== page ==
Horse ears are designed to keep most critters out, but occasionally, especially in warm climates, ear mites -- Psoroptes equi -- may find their way deep inside your horse's ears. If you or your veterinarian detect ear mites, you can apply topically one of two options:
- a commercial preparation designed for application in your horse's ears
- or ivermectin paste, a common horse dewormer, per your veterinarian's instructions.
Look for Tell-Tale Signs of Ear Mites
Your horse may shake his head frequently, or try to rub his ears on his stall, fence posts or any available object. A drooping ear is also a sign of infestation. And while many horses don't like excessive touching or handling of their ears, he may be extraordinarily sensitive with a mite infestation, so note any peculiar objections he has to having your hands near his ears. The mites will likely be too far down for you to see, but even so, look for any visible bumps or bites.
Certain horses may have ear mites without any symptoms. A regular inspection may reveal irritated skin or visible bites.
Contact Your Veterinarian for a Diagnosis
Ear mites typically travel down the ear too far to easily see. Your veterinarian can collect some wax from your horse's ear canal after giving him a mild sedative, then gather the material with his finger or special equipment. The ear mites are small but visible to the naked eye.
Apply the Recommended Treatment
If your horse's ears are otherwise healthy, your veterinarian may recommend an over-the-counter ear mite treatment or give you a prescription for one. Ivermectin paste dewormer can also be effective against ear mites and may be something you already have in your equine supply room. Follow your veterinarian's instructions carefully.
If the infestation is bad enough to cause scabbing, your veterinarian may need to clip away the hair to remove scabs or matted hair, and do a more thorough cleaning. Protect your horse's ears with a fly mask that covers the ears while this protective hair grows back.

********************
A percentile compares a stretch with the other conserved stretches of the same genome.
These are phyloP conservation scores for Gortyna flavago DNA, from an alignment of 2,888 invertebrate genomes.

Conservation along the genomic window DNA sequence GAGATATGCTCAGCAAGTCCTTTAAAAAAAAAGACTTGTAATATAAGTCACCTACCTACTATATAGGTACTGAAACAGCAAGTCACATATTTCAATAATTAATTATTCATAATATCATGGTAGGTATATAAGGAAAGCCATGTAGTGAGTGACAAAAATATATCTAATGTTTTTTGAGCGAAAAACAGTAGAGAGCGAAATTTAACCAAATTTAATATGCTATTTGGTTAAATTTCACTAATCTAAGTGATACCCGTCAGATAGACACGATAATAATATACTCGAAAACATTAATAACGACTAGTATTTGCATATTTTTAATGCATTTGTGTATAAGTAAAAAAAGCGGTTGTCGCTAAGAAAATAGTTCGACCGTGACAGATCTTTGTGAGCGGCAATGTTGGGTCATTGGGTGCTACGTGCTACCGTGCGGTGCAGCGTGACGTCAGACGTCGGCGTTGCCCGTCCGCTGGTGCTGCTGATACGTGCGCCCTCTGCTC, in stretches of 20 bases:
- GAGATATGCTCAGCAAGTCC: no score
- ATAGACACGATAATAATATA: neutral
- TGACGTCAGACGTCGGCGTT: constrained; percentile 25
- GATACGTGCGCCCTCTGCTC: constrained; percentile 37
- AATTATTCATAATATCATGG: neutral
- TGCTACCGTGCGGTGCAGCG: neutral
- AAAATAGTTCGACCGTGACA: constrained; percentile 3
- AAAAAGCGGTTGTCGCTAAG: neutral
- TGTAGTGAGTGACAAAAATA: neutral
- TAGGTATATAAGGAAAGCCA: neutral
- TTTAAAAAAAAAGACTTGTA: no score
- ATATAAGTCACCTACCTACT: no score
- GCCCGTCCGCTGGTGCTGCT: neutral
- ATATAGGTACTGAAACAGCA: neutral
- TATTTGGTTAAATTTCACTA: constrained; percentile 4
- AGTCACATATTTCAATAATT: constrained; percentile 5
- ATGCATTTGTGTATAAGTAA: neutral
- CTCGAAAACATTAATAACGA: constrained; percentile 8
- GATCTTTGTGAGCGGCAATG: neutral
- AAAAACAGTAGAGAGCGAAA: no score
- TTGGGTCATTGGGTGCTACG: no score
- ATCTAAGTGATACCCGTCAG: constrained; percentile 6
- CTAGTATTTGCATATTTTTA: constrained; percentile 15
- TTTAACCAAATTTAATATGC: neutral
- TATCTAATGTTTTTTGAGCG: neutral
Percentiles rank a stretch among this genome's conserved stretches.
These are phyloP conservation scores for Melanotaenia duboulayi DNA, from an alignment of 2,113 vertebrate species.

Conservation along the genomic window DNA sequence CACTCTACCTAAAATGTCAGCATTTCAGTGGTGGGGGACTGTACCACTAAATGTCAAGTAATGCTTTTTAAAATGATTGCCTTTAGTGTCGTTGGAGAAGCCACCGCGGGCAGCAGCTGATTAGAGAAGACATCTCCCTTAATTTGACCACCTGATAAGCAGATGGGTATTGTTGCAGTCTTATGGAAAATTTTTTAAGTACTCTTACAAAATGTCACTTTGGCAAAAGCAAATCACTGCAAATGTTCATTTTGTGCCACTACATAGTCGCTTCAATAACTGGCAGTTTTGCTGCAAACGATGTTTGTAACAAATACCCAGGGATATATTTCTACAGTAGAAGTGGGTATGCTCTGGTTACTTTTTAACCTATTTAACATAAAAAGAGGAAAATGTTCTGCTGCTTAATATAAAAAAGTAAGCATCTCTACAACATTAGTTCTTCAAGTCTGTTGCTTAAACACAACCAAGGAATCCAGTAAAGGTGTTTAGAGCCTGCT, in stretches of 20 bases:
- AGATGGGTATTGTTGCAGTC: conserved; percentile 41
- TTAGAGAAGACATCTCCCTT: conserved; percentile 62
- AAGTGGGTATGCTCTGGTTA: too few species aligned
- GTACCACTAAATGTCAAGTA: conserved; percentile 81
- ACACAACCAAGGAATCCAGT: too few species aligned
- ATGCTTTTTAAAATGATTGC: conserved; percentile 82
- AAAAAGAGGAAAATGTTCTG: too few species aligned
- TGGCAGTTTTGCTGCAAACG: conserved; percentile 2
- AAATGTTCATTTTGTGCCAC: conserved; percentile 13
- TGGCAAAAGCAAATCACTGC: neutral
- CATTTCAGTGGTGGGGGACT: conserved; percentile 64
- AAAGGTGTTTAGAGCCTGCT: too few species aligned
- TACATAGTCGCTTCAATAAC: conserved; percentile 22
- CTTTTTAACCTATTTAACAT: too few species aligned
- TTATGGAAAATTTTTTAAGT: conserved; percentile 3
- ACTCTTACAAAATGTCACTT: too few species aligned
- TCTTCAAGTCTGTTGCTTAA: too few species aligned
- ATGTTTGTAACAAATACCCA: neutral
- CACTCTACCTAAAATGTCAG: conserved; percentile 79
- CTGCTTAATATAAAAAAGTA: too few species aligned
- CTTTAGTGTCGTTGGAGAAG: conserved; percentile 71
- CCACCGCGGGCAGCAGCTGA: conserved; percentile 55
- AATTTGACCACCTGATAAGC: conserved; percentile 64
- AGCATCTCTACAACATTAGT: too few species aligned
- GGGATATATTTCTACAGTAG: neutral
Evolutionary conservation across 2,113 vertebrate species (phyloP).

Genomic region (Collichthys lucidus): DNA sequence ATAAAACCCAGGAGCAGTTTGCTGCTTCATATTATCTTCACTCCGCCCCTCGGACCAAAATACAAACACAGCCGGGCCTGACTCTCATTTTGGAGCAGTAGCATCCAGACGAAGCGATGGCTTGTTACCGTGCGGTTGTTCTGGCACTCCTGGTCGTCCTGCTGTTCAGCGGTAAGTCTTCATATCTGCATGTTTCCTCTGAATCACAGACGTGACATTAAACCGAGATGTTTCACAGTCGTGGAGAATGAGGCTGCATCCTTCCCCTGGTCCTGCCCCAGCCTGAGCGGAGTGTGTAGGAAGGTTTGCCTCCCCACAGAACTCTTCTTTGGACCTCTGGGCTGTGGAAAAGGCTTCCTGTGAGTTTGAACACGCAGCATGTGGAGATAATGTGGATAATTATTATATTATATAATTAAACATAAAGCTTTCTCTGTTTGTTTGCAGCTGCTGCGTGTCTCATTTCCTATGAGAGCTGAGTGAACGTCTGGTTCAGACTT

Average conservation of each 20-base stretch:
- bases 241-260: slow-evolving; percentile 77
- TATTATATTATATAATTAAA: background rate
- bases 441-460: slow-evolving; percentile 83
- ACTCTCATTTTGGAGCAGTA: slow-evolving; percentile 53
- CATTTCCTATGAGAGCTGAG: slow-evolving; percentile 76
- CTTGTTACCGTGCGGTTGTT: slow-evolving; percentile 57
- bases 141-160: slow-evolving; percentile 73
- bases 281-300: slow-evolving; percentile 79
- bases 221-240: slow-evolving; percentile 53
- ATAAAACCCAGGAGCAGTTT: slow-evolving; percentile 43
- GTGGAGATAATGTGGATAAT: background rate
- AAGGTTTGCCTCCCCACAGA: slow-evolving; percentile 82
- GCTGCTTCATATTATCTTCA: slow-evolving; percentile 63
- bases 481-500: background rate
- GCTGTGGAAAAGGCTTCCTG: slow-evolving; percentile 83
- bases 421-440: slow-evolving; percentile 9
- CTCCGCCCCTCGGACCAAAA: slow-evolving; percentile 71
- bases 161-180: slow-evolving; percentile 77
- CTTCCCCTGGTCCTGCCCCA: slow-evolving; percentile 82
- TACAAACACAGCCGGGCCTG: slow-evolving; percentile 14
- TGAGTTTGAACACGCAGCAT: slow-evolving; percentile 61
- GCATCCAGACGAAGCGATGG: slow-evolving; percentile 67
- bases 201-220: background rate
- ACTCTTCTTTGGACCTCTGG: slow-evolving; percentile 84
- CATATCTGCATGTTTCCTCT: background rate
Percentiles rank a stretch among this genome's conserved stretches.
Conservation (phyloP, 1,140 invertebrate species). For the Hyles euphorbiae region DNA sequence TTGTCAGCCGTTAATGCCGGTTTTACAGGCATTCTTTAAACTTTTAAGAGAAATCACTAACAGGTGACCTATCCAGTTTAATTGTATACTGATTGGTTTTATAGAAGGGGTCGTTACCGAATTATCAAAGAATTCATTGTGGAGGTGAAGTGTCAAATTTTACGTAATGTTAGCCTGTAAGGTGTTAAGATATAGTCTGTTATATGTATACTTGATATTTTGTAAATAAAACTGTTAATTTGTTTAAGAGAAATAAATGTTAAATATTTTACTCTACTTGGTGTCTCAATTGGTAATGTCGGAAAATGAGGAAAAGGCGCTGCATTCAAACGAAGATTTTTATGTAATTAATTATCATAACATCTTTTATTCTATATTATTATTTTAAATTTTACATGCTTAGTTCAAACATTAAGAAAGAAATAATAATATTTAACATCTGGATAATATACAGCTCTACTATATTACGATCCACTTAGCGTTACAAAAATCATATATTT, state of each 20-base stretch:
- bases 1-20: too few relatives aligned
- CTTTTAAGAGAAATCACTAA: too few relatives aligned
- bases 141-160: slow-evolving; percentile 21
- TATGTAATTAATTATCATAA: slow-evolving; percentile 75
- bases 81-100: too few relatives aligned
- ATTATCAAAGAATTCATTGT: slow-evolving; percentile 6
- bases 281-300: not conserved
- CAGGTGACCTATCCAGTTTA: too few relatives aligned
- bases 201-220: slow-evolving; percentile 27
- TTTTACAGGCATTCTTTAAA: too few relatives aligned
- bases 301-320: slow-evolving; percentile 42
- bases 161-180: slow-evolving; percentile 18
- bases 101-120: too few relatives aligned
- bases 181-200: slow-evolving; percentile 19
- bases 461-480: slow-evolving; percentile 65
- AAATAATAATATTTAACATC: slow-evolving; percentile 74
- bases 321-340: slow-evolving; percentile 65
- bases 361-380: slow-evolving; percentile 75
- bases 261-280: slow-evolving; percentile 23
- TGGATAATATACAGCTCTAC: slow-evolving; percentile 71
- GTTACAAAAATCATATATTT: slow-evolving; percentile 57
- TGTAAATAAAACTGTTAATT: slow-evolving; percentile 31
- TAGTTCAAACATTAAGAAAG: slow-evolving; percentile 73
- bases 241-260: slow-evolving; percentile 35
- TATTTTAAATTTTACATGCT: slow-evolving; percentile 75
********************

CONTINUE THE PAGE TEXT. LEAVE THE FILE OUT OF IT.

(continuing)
Control and Maintenance
Clean all grooming equipment and tack regularly; if you have more than one horse, it's best if you keep a set of grooming equipment for each individual horse. Use insecticides to keep ear mites at bay. Fly masks or ear bonnets that cover the ears will protect your horse from mites and other pests, such as ticks and gnats, that can create problems in your horse's ears. This is particularly important for horses who must have clipped ears for showing. Make checking your horse's ears regularly a normal part of your grooming process to catch potential problems early.
Never pour any liquid cleaner or other fluid in your horse's ear without specific instructions from your veterinarian.
Based in Central Texas, Karen S. Johnson is a marketing professional with more than 30 years' experience and specializes in business and equestrian topics. Her articles have appeared in several trade and business publications such as the Houston Chronicle. Johnson also co-authored a series of communications publications for the U.S. Agency for International Development. She holds a Bachelor of Science in speech from UT-Austin.